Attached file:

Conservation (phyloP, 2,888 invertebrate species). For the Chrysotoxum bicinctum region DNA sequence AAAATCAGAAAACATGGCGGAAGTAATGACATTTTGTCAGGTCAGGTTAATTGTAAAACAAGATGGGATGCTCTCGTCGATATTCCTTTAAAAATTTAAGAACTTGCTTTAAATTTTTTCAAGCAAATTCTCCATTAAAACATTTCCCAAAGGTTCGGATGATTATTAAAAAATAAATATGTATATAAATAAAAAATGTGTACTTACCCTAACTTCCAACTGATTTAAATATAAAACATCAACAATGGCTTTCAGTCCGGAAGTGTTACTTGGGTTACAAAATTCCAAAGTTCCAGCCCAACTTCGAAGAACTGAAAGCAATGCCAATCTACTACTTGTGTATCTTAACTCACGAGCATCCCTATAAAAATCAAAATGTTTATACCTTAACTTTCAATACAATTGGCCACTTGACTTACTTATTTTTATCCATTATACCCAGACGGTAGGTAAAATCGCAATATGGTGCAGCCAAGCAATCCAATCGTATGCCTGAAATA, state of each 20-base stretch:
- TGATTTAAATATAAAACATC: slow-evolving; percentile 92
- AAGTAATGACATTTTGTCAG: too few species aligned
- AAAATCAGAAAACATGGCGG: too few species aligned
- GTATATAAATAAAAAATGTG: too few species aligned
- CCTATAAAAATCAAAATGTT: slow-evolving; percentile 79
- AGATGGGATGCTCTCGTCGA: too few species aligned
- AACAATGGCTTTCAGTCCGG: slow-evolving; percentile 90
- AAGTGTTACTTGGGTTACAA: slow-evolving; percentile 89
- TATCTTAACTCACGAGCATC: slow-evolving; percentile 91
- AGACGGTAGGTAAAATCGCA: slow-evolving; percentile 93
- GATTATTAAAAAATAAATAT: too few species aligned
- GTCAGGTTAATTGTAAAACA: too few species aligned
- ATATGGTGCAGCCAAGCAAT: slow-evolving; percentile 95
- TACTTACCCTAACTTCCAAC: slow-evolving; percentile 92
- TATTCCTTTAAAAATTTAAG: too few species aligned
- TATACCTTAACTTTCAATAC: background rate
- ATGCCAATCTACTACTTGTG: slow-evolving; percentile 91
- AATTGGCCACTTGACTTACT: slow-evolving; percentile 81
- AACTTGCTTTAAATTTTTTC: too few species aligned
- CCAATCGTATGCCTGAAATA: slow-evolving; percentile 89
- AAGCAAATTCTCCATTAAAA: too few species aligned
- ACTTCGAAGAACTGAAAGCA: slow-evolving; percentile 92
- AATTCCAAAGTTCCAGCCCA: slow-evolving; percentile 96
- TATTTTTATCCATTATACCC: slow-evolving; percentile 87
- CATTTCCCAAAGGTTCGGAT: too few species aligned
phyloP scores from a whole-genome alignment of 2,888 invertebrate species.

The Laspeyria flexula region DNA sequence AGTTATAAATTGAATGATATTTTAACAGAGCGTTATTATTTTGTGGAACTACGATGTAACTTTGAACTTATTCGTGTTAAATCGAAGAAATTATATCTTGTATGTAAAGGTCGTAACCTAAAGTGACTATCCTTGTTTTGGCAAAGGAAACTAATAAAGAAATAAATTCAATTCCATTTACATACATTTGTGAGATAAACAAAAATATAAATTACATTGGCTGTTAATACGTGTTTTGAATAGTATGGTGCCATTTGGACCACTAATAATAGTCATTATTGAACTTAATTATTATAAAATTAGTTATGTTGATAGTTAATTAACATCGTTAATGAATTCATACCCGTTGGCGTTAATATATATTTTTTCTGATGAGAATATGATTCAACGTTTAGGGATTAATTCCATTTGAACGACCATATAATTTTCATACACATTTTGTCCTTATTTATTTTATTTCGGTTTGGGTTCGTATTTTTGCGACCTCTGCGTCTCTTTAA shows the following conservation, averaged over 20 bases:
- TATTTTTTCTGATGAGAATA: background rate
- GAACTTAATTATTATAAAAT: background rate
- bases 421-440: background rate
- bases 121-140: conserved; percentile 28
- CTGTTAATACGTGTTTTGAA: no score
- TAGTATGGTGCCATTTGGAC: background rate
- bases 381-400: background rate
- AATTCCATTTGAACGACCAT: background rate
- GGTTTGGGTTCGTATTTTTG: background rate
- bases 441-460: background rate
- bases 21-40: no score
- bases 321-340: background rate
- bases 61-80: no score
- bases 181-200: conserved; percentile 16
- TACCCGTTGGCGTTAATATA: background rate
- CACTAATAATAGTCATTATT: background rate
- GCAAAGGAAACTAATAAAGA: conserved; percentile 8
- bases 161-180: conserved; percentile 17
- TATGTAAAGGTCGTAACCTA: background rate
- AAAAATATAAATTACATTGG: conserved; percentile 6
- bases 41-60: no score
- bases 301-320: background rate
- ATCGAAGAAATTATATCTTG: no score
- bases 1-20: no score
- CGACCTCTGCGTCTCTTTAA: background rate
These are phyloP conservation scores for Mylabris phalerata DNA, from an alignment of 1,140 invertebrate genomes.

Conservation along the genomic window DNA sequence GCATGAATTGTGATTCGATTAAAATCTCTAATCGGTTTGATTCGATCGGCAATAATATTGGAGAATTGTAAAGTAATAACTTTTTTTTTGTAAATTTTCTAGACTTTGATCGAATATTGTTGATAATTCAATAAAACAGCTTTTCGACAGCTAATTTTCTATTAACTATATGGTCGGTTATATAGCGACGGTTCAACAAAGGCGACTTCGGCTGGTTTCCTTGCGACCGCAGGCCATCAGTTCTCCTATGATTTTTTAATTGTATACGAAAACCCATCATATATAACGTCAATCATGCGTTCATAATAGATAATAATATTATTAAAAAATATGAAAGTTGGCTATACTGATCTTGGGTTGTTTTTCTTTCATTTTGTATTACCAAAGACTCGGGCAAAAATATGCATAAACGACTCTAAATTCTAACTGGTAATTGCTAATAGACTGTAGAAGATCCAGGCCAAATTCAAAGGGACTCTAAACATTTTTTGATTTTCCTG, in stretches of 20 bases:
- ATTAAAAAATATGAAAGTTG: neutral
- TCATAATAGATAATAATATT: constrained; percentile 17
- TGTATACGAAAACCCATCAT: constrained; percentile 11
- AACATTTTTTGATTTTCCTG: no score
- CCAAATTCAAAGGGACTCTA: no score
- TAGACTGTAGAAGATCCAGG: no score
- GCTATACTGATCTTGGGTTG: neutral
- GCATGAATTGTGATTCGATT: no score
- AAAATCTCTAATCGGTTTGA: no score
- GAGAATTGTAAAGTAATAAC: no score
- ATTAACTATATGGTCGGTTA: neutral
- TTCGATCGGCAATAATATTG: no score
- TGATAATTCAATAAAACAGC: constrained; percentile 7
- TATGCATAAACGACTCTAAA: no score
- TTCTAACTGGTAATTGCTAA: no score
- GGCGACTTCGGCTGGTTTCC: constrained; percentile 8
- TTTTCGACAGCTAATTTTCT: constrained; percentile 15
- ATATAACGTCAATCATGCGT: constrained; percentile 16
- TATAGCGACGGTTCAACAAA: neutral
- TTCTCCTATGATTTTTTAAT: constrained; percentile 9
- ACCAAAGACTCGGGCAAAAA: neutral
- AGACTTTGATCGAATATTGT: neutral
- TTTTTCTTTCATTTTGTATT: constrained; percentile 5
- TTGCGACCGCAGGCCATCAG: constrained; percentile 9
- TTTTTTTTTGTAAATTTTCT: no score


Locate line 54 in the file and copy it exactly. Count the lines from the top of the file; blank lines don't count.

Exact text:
These are phyloP conservation scores for Mylabris phalerata DNA, from an alignment of 1,140 invertebrate genomes.